Oct 2019
Gas Distribution and Gas Transmission
Satellite Infrastructure Monitoring (SIM) – Stage 1
NIA_SGN0150
Live
Oct 2019
Jul 2020
SGN
Oliver Machan
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Network Innovation Allowance
GD - Reliability and maintenance and GT - Reliability and maintenance
Asset Management, Maintenance & Inspection, Gas Distribution Networks and Gas Transmission Networks
£334,068.00
The nature of LTS pipeline easements represents an asset management complexity. The monitoring methods used for transmission pipelines include aerial surveillance using helicopters and foot patrols along the pipeline route. These patrols prevent developments and events which could place the pipelines, the surroundings of pipelines or security of supplies at risk. Although these methods ensure a high level of safety in pipeline operation, the cost is also very high. Various agricultural practices remain permitted over the pipeline corridor, and recent changes in environmental policy allows natural processes such as lateral river movements across floodplains to go on unchecked by human intervention. It was once the case that artificial network defences were constructed, whereas now rivers migrate unimpeded. Where such river migrations place parts of the gas network at-risk, network licensees are responsible for redirecting their assets to accommodate these environmental changes.

Where allowable, visual inspections of around 2,400km of LTS network are conducted by helicopter surveys on a fortnightly basis. Helicopter surveys include a Raptor system of GPS-tagged full motion video, and the ability to annotate threat observations by on-board surveyors in real-time. In a small number of cases, immediate threats require the safe landing of the survey helicopter and direct intervention. Most threat observations however undergo secondary assessment through a systematic post-flight log review by asset managers. Subject to the nature and severity of the threat observed, asset managers will initiate any number of response mechanisms as defined by policy. Whether the threat is deemed an immediate threat or a normal threat observation, we face difficulty with the speed in which it may respond to a threat at all. For immediate threats, activities could conceivably have been occurring for up to 13 days prior to the survey acquisition, or it may be unsafe to land adjacent to an immediate threat, further delaying intervention.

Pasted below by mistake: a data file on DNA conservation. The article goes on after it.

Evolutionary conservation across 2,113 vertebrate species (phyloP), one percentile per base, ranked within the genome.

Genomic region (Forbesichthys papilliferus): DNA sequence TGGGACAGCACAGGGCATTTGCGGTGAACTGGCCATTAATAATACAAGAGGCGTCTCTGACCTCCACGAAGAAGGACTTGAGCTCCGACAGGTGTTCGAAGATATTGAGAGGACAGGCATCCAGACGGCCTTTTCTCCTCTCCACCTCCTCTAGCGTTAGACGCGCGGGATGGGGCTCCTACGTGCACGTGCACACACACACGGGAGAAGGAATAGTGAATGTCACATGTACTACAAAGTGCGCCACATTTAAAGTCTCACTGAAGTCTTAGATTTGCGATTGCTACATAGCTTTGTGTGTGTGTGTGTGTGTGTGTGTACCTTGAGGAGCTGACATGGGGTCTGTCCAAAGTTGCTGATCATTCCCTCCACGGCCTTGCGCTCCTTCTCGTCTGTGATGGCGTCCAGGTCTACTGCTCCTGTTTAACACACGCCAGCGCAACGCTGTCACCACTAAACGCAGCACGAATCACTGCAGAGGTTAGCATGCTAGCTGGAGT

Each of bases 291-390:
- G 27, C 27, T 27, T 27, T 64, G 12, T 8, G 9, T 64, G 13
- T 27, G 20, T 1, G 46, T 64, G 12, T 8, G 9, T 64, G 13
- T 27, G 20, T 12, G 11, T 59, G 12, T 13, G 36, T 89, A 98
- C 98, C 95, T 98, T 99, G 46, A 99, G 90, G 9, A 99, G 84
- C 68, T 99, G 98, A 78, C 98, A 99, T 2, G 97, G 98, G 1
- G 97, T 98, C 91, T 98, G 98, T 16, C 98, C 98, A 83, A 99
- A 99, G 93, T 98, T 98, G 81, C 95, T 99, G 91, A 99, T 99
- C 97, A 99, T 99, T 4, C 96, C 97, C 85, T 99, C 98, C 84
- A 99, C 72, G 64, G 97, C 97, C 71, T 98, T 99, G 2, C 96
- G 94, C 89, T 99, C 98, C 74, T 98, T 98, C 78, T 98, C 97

Policy guidelines of fortnightly surveying is the result of risk/affordability assessment at the time of policy drafting, rather than a decision around the safety margin criticality for detecting and responding to threats in a timely manner. The policy goes further to state, “An aerial survey of all pipelines should be undertaken every two weeks. Normally, this activity is completed by an observer from a helicopter but can also be achieved by fixed wing aircraft or by the use of satellites.” As the existing policy contemplates multi-modal surveying techniques, the status quo of our current practices around LTS monitoring may be enhanced by using satellite imagery to reduce the overall risk to the high-pressure pipeline infrastructure and so deliver enhanced value to network customers.
The Stage 1 project represents a feasibility study to understand how satellite remote sensing (SARS), Visible Near Infrared (VNIR) and Short-Wave Infrared (SWIR) may best support the operational routine detection of such events to improve the expedition of intervention detection through a greater collection frequency, and over the longer term replace the traditional helicopter/walking surveys.
The status quo of our current practices around LTS monitoring may be enhanced in two ways, both of which would reduce the overall risk to the high-pressure pipeline infrastructure and so deliver enhanced value to network customers:

The nature of threat detections.

It may be possible using Synthetic Aperture Radar (SAR) and/or Visible Near Infrared (VNIR) and/or Short-Wave Infrared (SWIR) satellites for remote monitoring to improve the overall detection process across the complex asset network.

The timeliness of threat detections.

The satellite sensors have improved revisit rates over what was achievable just a few year ago. This coupled with; wide-area acquisition in a single overpass; cloud penetrating properties of SAR imaging; and sophisticated change detection algorithms and high-performance automated processing environments translates to an improved temporal window between threat initiation and threat detection.